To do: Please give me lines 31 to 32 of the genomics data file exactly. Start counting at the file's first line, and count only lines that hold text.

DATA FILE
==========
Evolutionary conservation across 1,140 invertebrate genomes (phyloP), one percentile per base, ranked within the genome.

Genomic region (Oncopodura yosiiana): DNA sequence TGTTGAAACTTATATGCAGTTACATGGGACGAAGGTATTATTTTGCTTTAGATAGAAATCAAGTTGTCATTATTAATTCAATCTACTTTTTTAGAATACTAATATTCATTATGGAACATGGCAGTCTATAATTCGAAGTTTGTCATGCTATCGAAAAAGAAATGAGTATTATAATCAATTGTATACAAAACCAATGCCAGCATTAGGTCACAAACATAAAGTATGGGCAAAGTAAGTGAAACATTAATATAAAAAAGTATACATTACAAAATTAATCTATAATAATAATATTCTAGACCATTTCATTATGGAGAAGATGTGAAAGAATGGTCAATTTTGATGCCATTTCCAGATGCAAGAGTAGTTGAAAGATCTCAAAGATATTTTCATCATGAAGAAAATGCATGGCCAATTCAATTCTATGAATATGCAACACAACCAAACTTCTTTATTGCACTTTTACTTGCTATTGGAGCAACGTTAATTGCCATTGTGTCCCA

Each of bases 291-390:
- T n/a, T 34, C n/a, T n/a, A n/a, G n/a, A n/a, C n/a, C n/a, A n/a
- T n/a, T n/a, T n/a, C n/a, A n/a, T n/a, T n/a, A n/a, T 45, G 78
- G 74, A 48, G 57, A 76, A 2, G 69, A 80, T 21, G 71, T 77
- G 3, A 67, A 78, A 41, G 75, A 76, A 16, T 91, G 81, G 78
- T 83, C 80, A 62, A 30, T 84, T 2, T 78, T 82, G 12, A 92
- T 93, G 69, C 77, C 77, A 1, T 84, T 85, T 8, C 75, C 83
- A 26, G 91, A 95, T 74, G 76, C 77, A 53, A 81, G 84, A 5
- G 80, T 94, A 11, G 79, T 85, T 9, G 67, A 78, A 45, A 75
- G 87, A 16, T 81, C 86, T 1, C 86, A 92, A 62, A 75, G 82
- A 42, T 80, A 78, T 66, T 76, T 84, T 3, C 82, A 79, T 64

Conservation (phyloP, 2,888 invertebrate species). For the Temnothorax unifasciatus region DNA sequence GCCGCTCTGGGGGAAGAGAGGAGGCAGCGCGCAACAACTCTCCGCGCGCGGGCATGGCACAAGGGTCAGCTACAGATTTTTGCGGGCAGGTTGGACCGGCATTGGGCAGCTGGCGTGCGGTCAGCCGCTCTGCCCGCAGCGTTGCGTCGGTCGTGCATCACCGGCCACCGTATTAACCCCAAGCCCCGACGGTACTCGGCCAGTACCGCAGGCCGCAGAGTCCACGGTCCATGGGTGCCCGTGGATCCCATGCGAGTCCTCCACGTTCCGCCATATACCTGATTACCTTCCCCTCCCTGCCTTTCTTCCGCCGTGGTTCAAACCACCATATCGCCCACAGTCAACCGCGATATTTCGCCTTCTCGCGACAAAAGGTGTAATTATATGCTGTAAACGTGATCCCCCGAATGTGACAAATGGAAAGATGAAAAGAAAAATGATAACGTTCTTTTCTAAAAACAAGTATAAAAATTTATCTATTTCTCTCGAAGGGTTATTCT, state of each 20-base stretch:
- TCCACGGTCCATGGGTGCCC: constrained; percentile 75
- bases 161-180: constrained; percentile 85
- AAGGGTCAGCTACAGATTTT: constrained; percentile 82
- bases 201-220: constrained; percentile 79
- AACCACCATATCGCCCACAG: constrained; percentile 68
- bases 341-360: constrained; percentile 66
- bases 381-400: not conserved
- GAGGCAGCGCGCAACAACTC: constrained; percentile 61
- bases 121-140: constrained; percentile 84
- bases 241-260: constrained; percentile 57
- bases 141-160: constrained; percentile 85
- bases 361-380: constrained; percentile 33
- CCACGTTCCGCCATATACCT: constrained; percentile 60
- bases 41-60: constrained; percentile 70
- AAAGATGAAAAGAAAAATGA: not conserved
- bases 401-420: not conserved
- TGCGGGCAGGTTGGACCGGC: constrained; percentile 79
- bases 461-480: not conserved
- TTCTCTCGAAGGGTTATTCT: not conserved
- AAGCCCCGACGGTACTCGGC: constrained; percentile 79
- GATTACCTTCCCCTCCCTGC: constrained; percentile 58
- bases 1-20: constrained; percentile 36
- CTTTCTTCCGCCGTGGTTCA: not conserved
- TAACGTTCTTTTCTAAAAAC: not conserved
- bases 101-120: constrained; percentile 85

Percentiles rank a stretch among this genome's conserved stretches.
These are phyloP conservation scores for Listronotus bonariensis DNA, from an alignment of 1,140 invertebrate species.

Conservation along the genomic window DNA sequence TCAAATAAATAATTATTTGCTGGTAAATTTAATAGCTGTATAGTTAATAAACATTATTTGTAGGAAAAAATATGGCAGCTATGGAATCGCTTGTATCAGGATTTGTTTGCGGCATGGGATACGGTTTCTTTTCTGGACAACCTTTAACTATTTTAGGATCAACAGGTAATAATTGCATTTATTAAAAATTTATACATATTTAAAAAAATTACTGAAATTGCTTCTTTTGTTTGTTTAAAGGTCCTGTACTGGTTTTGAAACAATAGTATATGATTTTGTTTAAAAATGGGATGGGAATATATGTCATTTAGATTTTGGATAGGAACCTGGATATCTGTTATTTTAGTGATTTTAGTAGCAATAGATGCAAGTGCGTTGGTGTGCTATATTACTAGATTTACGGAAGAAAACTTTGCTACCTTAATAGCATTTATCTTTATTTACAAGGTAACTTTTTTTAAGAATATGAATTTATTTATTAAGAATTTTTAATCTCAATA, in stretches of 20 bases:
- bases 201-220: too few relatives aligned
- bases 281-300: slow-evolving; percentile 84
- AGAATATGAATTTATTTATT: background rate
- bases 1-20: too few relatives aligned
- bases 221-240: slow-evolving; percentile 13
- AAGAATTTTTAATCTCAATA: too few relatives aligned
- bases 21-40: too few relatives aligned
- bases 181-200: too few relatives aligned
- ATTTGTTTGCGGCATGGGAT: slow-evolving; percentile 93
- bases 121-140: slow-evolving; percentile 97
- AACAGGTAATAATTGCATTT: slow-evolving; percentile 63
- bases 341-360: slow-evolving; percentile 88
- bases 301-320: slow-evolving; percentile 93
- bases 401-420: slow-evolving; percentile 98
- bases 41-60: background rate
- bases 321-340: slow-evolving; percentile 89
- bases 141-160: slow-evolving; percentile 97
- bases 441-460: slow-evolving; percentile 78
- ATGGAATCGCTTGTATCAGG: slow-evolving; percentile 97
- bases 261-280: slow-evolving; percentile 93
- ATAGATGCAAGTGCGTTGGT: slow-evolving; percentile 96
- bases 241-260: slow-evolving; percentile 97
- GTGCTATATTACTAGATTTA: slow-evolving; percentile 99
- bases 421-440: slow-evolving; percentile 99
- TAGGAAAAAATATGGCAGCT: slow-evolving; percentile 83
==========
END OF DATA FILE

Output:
- TGCGGGCAGGTTGGACCGGC: constrained; percentile 79
- bases 461-480: not conserved